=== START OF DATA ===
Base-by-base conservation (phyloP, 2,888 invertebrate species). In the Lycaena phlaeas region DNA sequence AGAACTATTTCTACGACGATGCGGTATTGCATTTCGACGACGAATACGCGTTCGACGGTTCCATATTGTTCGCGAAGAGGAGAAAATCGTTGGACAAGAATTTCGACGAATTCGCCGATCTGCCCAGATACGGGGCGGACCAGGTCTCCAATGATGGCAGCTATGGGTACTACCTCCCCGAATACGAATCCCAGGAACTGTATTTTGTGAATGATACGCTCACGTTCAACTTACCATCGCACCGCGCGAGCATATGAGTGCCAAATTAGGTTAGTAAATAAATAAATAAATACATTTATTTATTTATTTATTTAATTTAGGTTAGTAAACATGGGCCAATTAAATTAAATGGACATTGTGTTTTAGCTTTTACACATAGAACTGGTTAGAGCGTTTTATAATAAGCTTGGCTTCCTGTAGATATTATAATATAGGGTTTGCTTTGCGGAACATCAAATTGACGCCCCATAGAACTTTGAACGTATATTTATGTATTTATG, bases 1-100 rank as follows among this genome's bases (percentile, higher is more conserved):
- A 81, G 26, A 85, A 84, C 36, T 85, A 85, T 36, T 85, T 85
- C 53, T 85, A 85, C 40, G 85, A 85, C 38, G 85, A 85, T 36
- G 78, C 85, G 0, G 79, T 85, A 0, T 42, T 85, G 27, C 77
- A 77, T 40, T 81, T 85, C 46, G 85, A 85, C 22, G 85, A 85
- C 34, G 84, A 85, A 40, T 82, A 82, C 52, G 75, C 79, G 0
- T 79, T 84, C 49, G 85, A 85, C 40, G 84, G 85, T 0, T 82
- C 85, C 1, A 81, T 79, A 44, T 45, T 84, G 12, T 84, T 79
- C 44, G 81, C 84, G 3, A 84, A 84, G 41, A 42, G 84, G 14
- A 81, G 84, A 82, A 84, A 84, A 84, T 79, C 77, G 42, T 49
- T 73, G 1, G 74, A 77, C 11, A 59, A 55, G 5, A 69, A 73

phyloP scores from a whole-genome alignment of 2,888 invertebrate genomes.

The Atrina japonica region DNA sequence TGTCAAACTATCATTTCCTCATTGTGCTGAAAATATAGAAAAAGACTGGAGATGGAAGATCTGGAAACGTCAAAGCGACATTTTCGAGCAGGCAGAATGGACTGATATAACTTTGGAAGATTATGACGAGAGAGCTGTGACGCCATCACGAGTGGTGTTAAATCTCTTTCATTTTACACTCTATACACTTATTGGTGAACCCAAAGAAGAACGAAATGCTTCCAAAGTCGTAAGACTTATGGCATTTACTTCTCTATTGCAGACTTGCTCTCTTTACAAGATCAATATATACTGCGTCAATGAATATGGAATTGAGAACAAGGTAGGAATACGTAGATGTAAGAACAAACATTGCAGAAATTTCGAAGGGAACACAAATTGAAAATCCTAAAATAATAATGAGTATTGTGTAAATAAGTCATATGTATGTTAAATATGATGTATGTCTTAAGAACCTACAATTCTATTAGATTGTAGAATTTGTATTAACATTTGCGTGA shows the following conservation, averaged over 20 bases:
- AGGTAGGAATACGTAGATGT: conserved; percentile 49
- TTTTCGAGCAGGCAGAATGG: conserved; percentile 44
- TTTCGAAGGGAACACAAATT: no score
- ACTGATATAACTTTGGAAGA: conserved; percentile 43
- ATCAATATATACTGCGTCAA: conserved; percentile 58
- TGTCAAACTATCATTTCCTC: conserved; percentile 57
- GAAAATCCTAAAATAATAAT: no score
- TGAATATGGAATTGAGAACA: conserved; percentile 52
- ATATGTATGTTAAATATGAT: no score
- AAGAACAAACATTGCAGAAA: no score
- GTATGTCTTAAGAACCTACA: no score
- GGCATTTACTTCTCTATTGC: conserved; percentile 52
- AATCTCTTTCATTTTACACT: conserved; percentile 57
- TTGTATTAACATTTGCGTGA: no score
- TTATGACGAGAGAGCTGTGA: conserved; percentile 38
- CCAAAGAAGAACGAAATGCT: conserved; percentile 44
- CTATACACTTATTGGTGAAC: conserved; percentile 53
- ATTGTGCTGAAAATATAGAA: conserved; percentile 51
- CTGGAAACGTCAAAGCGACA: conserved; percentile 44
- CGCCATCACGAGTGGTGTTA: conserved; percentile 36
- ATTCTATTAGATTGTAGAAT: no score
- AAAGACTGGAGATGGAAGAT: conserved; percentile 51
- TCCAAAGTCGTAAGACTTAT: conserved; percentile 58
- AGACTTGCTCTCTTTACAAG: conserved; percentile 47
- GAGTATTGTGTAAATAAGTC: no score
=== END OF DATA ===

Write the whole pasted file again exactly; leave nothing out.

Base-by-base conservation (phyloP, 2,888 invertebrate species). In the Lycaena phlaeas region DNA sequence AGAACTATTTCTACGACGATGCGGTATTGCATTTCGACGACGAATACGCGTTCGACGGTTCCATATTGTTCGCGAAGAGGAGAAAATCGTTGGACAAGAATTTCGACGAATTCGCCGATCTGCCCAGATACGGGGCGGACCAGGTCTCCAATGATGGCAGCTATGGGTACTACCTCCCCGAATACGAATCCCAGGAACTGTATTTTGTGAATGATACGCTCACGTTCAACTTACCATCGCACCGCGCGAGCATATGAGTGCCAAATTAGGTTAGTAAATAAATAAATAAATACATTTATTTATTTATTTATTTAATTTAGGTTAGTAAACATGGGCCAATTAAATTAAATGGACATTGTGTTTTAGCTTTTACACATAGAACTGGTTAGAGCGTTTTATAATAAGCTTGGCTTCCTGTAGATATTATAATATAGGGTTTGCTTTGCGGAACATCAAATTGACGCCCCATAGAACTTTGAACGTATATTTATGTATTTATG, bases 1-100 rank as follows among this genome's bases (percentile, higher is more conserved):
- A 81, G 26, A 85, A 84, C 36, T 85, A 85, T 36, T 85, T 85
- C 53, T 85, A 85, C 40, G 85, A 85, C 38, G 85, A 85, T 36
- G 78, C 85, G 0, G 79, T 85, A 0, T 42, T 85, G 27, C 77
- A 77, T 40, T 81, T 85, C 46, G 85, A 85, C 22, G 85, A 85
- C 34, G 84, A 85, A 40, T 82, A 82, C 52, G 75, C 79, G 0
- T 79, T 84, C 49, G 85, A 85, C 40, G 84, G 85, T 0, T 82
- C 85, C 1, A 81, T 79, A 44, T 45, T 84, G 12, T 84, T 79
- C 44, G 81, C 84, G 3, A 84, A 84, G 41, A 42, G 84, G 14
- A 81, G 84, A 82, A 84, A 84, A 84, T 79, C 77, G 42, T 49
- T 73, G 1, G 74, A 77, C 11, A 59, A 55, G 5, A 69, A 73

phyloP scores from a whole-genome alignment of 2,888 invertebrate genomes.

The Atrina japonica region DNA sequence TGTCAAACTATCATTTCCTCATTGTGCTGAAAATATAGAAAAAGACTGGAGATGGAAGATCTGGAAACGTCAAAGCGACATTTTCGAGCAGGCAGAATGGACTGATATAACTTTGGAAGATTATGACGAGAGAGCTGTGACGCCATCACGAGTGGTGTTAAATCTCTTTCATTTTACACTCTATACACTTATTGGTGAACCCAAAGAAGAACGAAATGCTTCCAAAGTCGTAAGACTTATGGCATTTACTTCTCTATTGCAGACTTGCTCTCTTTACAAGATCAATATATACTGCGTCAATGAATATGGAATTGAGAACAAGGTAGGAATACGTAGATGTAAGAACAAACATTGCAGAAATTTCGAAGGGAACACAAATTGAAAATCCTAAAATAATAATGAGTATTGTGTAAATAAGTCATATGTATGTTAAATATGATGTATGTCTTAAGAACCTACAATTCTATTAGATTGTAGAATTTGTATTAACATTTGCGTGA shows the following conservation, averaged over 20 bases:
- AGGTAGGAATACGTAGATGT: conserved; percentile 49
- TTTTCGAGCAGGCAGAATGG: conserved; percentile 44
- TTTCGAAGGGAACACAAATT: no score
- ACTGATATAACTTTGGAAGA: conserved; percentile 43
- ATCAATATATACTGCGTCAA: conserved; percentile 58
- TGTCAAACTATCATTTCCTC: conserved; percentile 57
- GAAAATCCTAAAATAATAAT: no score
- TGAATATGGAATTGAGAACA: conserved; percentile 52
- ATATGTATGTTAAATATGAT: no score
- AAGAACAAACATTGCAGAAA: no score
- GTATGTCTTAAGAACCTACA: no score
- GGCATTTACTTCTCTATTGC: conserved; percentile 52
- AATCTCTTTCATTTTACACT: conserved; percentile 57
- TTGTATTAACATTTGCGTGA: no score
- TTATGACGAGAGAGCTGTGA: conserved; percentile 38
- CCAAAGAAGAACGAAATGCT: conserved; percentile 44
- CTATACACTTATTGGTGAAC: conserved; percentile 53
- ATTGTGCTGAAAATATAGAA: conserved; percentile 51
- CTGGAAACGTCAAAGCGACA: conserved; percentile 44
- CGCCATCACGAGTGGTGTTA: conserved; percentile 36
- ATTCTATTAGATTGTAGAAT: no score
- AAAGACTGGAGATGGAAGAT: conserved; percentile 51
- TCCAAAGTCGTAAGACTTAT: conserved; percentile 58
- AGACTTGCTCTCTTTACAAG: conserved; percentile 47
- GAGTATTGTGTAAATAAGTC: no score